We have developed an integrated genetic, genomic and computational approach to identify and characterize genes involved in myoblast fusion in Drosophila. We first used fluorescence activated cell sorting to purify mesodermal cells both from wild-type embryos and from twelve variant genotypes in which muscle development is perturbed in known ways. Then, we obtained gene expression profiles for the purified cells by hybridizing isolated mesodermal RNA to Affymetrix GeneChip arrays. These data were subsequently compounded into a statistical meta-analysis that predicts myoblast subtype-specific gene expression signatures that were later validated by in situ hybridization experiments. Finally, we analyzed the myogenic functions of a subset of these myoblast genes using a double-stranded RNA interference assay in living embryos expressing green fluorescent protein under control of a muscle-specific promoter. This experimental strategy led to the identification of several previously uncharacterized genes required for myoblast fusion in Drosophila.
doi:10.1007/978-1-59745-250-2_17
PMCID: PMC3190861  PMID: 18979251
cell-cell fusion; myoblast; mesoderm; myogenesis; muscle development; Drosophila; genomics; gene expression profiling
7.  Use of bioanalyzer electropherograms for quality control and target evaluation in microarray expression profiling studies of ocular tissues 
Expression profiling with DNA microarrays has been used to examine the transcriptome of a wide spectrum of vertebrate cells and tissues. The sensitivity and accuracy of the data generated is dependent on the quality and composition of the input RNA. In this report, we examine the quality and array performance of over 200 total RNA samples extracted from ocular tissues and cells that have been processed in a microarray core laboratory over a 7-year period. Total RNA integrity and cRNA target size distribution were assessed using the 2100 Bioanalyzer. We present Affymetrix GeneChip array performance metrics for different ocular samples processed according to a standard microarray assay workflow including several quality control checkpoints. Our review of ocular sample performance in the microarray assay demonstrates the value of considering tissue-specific characteristics in evaluating array data. Specifically, we show that Bioanalyzer electropherograms reveal highly abundant mRNAs in lacrimal gland targets that are correlated with variation in array assay performance. Our results provide useful benchmarks for other gene expression studies of ocular systems.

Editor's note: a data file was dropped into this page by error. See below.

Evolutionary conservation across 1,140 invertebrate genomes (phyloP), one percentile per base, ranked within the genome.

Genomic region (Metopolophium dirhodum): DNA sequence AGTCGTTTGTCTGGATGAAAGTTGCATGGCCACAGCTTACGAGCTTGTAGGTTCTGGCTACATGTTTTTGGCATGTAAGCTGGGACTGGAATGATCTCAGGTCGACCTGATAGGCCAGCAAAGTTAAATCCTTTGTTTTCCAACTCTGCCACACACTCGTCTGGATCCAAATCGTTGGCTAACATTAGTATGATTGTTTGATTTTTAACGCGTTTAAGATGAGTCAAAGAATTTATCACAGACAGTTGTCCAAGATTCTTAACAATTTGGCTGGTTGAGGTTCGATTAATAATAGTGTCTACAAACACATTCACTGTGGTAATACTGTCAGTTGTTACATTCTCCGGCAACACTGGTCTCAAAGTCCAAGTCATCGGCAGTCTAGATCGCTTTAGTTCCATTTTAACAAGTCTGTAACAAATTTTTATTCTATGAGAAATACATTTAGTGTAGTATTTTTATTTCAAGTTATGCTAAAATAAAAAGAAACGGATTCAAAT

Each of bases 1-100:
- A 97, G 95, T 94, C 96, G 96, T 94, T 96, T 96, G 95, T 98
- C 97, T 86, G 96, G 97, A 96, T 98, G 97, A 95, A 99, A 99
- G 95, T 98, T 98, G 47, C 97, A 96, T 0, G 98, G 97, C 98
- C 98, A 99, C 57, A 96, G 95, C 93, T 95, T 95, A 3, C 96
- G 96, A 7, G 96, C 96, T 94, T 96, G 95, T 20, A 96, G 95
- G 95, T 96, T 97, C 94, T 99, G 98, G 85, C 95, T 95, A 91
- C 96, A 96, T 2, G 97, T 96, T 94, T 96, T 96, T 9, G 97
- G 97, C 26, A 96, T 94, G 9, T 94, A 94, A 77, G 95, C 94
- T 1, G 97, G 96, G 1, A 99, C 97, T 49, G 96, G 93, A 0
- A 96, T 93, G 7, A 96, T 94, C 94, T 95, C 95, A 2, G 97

doi:10.1007/s12177-009-9046-2
PMCID: PMC2816811  PMID: 20157354
DNA microarrays; Gene expression; mRNA; RNA quality; Capillary electrophoresis; Lacrimal gland
8.  Use of bioanalyzer electropherograms for quality control and target evaluation in microarray expression profiling studies of ocular tissues 
Expression profiling with DNA microarrays has been used to examine the transcriptome of a wide spectrum of vertebrate cells and tissues. The sensitivity and accuracy of the data generated is dependent on the quality and composition of the input RNA. In this report, we examine the quality and array performance of over 200 total RNA samples extracted from ocular tissues and cells that have been processed in a microarray core laboratory over a 7-year period. Total RNA integrity and cRNA target size distribution were assessed using the 2100 Bioanalyzer. We present Affymetrix GeneChip array performance metrics for different ocular samples processed according to a standard microarray assay workflow including several quality control checkpoints. Our review of ocular sample performance in the microarray assay demonstrates the value of considering tissue-specific characteristics in evaluating array data. Specifically, we show that Bioanalyzer electropherograms reveal highly abundant mRNAs in lacrimal gland targets that are correlated with variation in array assay performance. Our results provide useful benchmarks for other gene expression studies of ocular systems.